Brethren and the KJV
I thought I would explain what I was thinking of when I mentioned the King James Version in my last post. First, I find that the consistent use of 'man' for 'anthropos' in the KJV is much less disconcerting to me than the mixed use found in the ESV.
In 1 Timothy 2:4 ESV 'anthropos' (plural) is translated 'people', and in verse 5, the same word is translated 'men'. In the KJV and NKJV 'anthropos' is translated by 'men' each time. I find that easier in the end.
Another point that was very much present in my mind was the word 'brethren'. I grew up among the Brethren and accepted that term as applying equally to men and women. Early letters of the Brethren to groups of believers were usually worded "greetings to my brothers and sisters in the Lord". The word 'brothers' was reserved for men only. I remember still the announcements for 'brothers' meetings' where women were not allowed.
Therefore, I cannot personally feel included in any greeting to 'brothers'. I can ignore that word, and move by it, but I cannot instinctively include myself. That would require retraining my ear from my own particular religious upbringing.
However, I have a fair tolerance for archaism and would feel included in the term 'brethren'. I came close to putting a subtitle on my Powerscourt blog of "women among the brethren," since the only biography of Lady Powerscourt was in a book called "Chief Women among the Brethren." So it was the KJV use of the word 'brethren' which I was approving.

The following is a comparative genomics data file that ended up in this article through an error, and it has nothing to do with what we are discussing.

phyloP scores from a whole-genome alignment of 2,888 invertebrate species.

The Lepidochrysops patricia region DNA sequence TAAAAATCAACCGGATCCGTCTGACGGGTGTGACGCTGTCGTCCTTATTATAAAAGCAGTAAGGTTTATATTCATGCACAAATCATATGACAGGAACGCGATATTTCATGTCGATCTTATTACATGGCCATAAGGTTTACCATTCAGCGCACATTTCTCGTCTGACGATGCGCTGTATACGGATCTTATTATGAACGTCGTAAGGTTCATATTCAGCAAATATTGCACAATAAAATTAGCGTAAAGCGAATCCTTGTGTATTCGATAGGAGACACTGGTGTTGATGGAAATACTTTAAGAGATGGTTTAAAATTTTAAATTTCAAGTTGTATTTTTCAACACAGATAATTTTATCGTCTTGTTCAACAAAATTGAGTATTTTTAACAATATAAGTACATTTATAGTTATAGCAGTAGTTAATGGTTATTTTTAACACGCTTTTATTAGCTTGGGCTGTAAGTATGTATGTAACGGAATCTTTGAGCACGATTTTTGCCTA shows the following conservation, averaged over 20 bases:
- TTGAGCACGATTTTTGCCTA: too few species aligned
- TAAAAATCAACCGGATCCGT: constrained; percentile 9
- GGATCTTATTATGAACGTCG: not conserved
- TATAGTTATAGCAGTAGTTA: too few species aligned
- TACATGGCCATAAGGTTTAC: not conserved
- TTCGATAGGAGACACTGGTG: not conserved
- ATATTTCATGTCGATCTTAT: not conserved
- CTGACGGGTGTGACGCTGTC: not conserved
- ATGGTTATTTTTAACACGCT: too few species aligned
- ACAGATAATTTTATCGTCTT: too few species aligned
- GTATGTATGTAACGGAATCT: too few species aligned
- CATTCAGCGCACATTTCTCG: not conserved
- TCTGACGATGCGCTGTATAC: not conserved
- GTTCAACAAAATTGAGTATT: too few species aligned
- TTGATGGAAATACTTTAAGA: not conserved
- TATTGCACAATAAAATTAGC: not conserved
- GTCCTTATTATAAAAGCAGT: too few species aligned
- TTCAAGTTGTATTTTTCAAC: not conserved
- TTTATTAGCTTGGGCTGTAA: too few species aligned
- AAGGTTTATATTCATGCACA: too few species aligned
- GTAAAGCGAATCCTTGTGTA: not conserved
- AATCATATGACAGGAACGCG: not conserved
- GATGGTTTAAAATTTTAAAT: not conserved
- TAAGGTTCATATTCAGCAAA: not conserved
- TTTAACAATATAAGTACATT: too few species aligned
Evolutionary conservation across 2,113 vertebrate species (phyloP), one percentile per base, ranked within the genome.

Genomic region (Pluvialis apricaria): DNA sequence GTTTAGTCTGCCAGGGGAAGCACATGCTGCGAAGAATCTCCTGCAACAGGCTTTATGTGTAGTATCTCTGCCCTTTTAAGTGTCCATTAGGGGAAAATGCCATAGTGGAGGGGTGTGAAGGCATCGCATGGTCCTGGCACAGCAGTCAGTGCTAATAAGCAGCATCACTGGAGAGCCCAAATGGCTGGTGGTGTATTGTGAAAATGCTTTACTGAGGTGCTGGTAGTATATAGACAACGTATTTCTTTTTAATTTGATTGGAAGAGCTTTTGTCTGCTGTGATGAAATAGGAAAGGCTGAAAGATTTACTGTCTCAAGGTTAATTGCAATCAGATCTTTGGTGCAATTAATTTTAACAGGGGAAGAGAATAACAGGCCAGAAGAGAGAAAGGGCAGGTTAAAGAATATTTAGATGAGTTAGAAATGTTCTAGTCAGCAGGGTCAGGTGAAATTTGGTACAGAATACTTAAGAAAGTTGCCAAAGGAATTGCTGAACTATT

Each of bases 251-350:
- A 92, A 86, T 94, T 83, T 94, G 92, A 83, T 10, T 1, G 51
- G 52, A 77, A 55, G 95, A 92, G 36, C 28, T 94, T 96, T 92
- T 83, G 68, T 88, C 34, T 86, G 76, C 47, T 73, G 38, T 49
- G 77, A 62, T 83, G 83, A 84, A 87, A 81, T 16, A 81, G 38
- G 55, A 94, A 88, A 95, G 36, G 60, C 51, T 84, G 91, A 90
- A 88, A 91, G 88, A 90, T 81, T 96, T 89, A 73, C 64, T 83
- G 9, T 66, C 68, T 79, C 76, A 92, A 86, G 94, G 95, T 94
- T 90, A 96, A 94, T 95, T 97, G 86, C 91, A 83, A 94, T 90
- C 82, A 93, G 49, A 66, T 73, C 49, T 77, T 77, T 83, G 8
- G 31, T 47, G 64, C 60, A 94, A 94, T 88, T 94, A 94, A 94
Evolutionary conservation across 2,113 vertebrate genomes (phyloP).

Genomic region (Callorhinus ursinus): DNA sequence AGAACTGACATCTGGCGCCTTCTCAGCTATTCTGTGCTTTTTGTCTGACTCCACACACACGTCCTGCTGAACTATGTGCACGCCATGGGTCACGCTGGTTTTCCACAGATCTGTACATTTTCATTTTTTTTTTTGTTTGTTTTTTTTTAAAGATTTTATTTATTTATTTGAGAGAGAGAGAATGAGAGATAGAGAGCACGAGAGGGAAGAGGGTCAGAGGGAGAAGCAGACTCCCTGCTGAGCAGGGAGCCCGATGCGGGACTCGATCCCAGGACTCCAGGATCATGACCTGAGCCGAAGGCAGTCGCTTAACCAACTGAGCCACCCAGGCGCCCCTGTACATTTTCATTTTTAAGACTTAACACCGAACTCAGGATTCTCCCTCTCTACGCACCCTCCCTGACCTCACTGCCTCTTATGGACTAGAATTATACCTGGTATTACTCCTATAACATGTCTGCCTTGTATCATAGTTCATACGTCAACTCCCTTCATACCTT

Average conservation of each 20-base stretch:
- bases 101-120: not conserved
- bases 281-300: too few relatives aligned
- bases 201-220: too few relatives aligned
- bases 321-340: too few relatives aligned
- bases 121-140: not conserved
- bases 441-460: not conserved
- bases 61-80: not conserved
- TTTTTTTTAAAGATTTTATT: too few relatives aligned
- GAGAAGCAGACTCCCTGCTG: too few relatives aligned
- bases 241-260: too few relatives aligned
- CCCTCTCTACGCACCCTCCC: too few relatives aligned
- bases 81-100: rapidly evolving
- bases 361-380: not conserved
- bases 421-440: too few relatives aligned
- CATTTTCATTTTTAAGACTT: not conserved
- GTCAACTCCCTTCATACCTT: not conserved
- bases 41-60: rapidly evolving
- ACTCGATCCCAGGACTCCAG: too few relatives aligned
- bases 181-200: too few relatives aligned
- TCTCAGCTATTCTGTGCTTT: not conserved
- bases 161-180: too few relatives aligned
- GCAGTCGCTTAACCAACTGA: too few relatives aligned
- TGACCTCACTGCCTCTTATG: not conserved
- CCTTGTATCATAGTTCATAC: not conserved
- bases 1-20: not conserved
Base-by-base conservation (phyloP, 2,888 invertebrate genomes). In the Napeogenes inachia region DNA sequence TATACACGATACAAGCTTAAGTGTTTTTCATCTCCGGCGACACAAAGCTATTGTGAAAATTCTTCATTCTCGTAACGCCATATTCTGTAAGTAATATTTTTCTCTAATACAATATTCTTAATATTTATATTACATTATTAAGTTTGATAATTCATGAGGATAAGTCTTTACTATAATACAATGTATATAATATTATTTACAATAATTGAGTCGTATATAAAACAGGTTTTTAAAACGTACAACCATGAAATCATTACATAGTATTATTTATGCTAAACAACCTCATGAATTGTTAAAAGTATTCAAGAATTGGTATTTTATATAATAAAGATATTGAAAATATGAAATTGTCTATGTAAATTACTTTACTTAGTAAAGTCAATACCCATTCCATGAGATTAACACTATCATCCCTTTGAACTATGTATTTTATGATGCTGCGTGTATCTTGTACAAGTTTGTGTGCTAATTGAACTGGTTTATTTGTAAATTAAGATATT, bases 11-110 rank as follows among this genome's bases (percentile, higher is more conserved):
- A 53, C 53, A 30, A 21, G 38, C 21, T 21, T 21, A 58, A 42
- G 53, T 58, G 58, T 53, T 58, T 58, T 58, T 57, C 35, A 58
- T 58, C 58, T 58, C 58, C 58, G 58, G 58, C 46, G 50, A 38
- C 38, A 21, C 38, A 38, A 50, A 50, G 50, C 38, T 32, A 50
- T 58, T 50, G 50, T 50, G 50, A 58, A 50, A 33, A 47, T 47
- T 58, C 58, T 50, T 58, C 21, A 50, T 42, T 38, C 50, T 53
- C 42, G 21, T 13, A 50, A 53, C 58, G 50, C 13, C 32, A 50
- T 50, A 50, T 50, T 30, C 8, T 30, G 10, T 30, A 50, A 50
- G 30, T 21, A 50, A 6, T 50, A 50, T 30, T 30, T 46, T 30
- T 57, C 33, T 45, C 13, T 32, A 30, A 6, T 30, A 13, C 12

However, I decided to research the word 'brethren' a little more and found that it has been considered outmoded as a word for 'brothers' for several hundred years. It is only retained in its specialist use for members of a religious group or society. In fact, the first definition I found on the internet says, "lay members of a male religious order." I concede, 'brethren' will not do. 'Adelphos' was an ordinary everyday word, and as such ought to be translated by an ordinary every day word.
Another reason for my appreciation of the New King James Version is that I still have many memorized verses in my head from the KJV and the NKJV is close enough not to interfere with my memory triggers. In linking to Ben Witherington's post, I was attracted by his pro NJKV comment.
Having said that, I also have Today's English Version which I started using when I taught high school, because of its readability. (If I want to look up a particular point in Greek I can when needed.) For a pew Bible our church is stocked with both the RSV and the NRSV. Congregational readings are often in the NRSV.
Having grown up feeling included by the word 'brethren' and then finding that I could let the word 'brothers' pass by without remark, I have recently been asked as a parishioner if I would chose the ESV. I have to admit that I would be uncomfortable inviting a friend to a church where the pew Bible put 'sisters' in a footnote.